The Two Destinies By Wilkie Collins

An AI-generated image portrays a romantic Victorian couple reminiscent of the love depicted in Wilkie Collins' The Two Destinies.

The Two Destinies by Wilkie Collins: A Victorian Tale of Love, Fate, and Mystery

Introduction to “The Two Destinies: A Romance” by Wilkie Collins

“The Two Destinies” by Wilkie Collins, a luminary of the Victorian literary scene, is a less renowned yet equally captivating novel among his extensive oeuvre, with the complete title “The Two Destinies: A Romance”. Collins is best known for his pioneering works in the mystery and sensation genres, such as “The Woman in White” and “The Moonstone.” This novel, published in 1876, blends elements of romance, supernatural occurrences, and social commentary, showcasing Collins’s narrative dexterity and his keen insights into human nature. Despite its relative obscurity, “The Two Destinies” offers readers a rich exploration of love, fate, and mystery.

Plot Overview of “The Two Destinies” by Wilkie Collins

“The Two Destinies” follows the intertwined lives of George Germaine and Mary Dermody, childhood friends separated by circumstances but destined to be reunited. The story begins with their idyllic friendship in rural Suffolk, where George, the son of a squire, and Mary, the daughter of a bailiff on George’s father’s estate, share an innocent bond. However, George’s father, envisioning a more prestigious match for his son, ensures their separation by moving his family to America. Years pass, and George and his mother return to England. George, now an adult, embarks on a search for Mary, guided by a series of supernatural visions. These visions form a critical element of the plot, as they reveal glimpses of Mary’s life and her struggles, drawing George inexorably towards her. Meanwhile, Mary, unaware of George’s search, endures hardships, including a perilous marriage proposal and financial difficulties. The narrative progresses through a series of dramatic episodes, culminating in a climactic reunion that hinges on the power of love and destiny. Throughout, Collins employs suspense and emotional depth, crafting a tale that is both engaging and thought-provoking.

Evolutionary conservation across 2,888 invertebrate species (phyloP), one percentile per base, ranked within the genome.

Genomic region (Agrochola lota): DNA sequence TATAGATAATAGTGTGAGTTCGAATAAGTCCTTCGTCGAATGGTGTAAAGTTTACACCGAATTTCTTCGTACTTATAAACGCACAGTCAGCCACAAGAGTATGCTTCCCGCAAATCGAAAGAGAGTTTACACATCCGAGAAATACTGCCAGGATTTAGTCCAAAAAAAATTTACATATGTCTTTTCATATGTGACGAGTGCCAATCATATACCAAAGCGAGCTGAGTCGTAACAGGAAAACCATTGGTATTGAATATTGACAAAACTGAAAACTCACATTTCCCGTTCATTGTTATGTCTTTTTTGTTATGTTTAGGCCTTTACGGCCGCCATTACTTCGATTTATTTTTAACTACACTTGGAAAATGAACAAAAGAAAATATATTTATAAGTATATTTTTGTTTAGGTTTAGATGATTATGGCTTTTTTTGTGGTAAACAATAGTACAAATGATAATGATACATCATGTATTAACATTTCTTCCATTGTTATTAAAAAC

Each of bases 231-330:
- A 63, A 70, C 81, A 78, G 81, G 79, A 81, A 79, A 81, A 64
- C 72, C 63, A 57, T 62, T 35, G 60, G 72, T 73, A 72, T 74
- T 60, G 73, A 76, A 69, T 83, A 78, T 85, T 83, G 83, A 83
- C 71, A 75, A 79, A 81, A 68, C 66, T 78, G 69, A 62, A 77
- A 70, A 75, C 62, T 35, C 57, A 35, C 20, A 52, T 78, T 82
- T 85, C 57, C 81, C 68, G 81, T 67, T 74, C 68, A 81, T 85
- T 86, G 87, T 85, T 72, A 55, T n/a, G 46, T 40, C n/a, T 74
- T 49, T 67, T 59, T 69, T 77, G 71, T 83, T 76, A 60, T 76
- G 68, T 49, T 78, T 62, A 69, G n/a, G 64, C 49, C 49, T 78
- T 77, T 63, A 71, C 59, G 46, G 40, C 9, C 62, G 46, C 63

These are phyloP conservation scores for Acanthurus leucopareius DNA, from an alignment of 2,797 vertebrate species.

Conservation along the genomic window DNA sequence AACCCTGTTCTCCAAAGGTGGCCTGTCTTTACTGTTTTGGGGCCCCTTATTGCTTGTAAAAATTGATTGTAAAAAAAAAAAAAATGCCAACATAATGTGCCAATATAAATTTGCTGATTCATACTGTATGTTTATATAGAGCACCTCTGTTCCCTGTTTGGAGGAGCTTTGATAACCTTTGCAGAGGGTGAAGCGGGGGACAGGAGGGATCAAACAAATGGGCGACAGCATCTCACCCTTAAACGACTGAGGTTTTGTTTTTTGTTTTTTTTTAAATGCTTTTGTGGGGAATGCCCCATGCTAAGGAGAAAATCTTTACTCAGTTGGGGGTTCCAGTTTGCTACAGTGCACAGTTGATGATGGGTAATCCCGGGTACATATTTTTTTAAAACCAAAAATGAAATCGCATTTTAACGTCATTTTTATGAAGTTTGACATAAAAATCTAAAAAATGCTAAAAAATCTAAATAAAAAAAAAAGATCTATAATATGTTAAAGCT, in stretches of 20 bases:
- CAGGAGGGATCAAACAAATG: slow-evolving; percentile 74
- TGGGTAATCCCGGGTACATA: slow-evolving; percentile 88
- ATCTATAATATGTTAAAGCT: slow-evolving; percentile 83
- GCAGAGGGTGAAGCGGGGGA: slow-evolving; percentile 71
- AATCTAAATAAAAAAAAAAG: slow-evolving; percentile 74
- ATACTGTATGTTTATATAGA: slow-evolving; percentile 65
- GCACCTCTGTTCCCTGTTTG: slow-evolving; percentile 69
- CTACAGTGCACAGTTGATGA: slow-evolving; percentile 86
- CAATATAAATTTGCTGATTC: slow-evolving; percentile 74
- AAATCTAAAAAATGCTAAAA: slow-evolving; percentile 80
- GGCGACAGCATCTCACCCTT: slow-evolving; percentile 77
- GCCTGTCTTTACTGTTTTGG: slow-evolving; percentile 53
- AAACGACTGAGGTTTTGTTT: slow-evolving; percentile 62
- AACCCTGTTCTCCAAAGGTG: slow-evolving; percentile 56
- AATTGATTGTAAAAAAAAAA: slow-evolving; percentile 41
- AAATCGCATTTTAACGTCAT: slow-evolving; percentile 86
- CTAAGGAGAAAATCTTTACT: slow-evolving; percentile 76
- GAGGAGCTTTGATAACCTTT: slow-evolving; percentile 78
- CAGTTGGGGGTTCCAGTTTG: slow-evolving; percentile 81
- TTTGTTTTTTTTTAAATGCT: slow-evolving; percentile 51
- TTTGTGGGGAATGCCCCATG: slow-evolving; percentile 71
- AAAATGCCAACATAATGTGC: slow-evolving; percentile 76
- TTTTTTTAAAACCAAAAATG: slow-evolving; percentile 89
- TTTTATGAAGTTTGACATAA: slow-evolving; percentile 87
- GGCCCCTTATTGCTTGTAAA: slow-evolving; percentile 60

Themes and Motifs

Fate and Destiny: As the title suggests, the concept of destiny is central to the novel. Collins explores whether our lives are predestined or shaped by our choices. George and Mary’s eventual reunion, despite numerous obstacles, underscores the power of fate. Can love truly conquer all?

Supernatural Elements: The novel’s supernatural visions set it apart from Collins’s more grounded mysteries. These elements add a layer of mystique and serve as a narrative device to bridge the distance between George and Mary. How do these visions influence their actions and choices?

Social Critique: Collins subtly critiques the rigid social hierarchies of Victorian society. Through George and Mary’s separation, he highlights the impact of class differences and societal expectations on personal happiness. What does this say about the constraints of social class?

Romantic Idealism: At its heart, “The Two Destinies” is a romance that celebrates enduring love. The protagonists’ unwavering devotion to each other, despite time and trials, embodies romantic idealism. How does their love defy societal norms and expectations?

Character Analysis of “The Two Destinies” by Wilkie Collins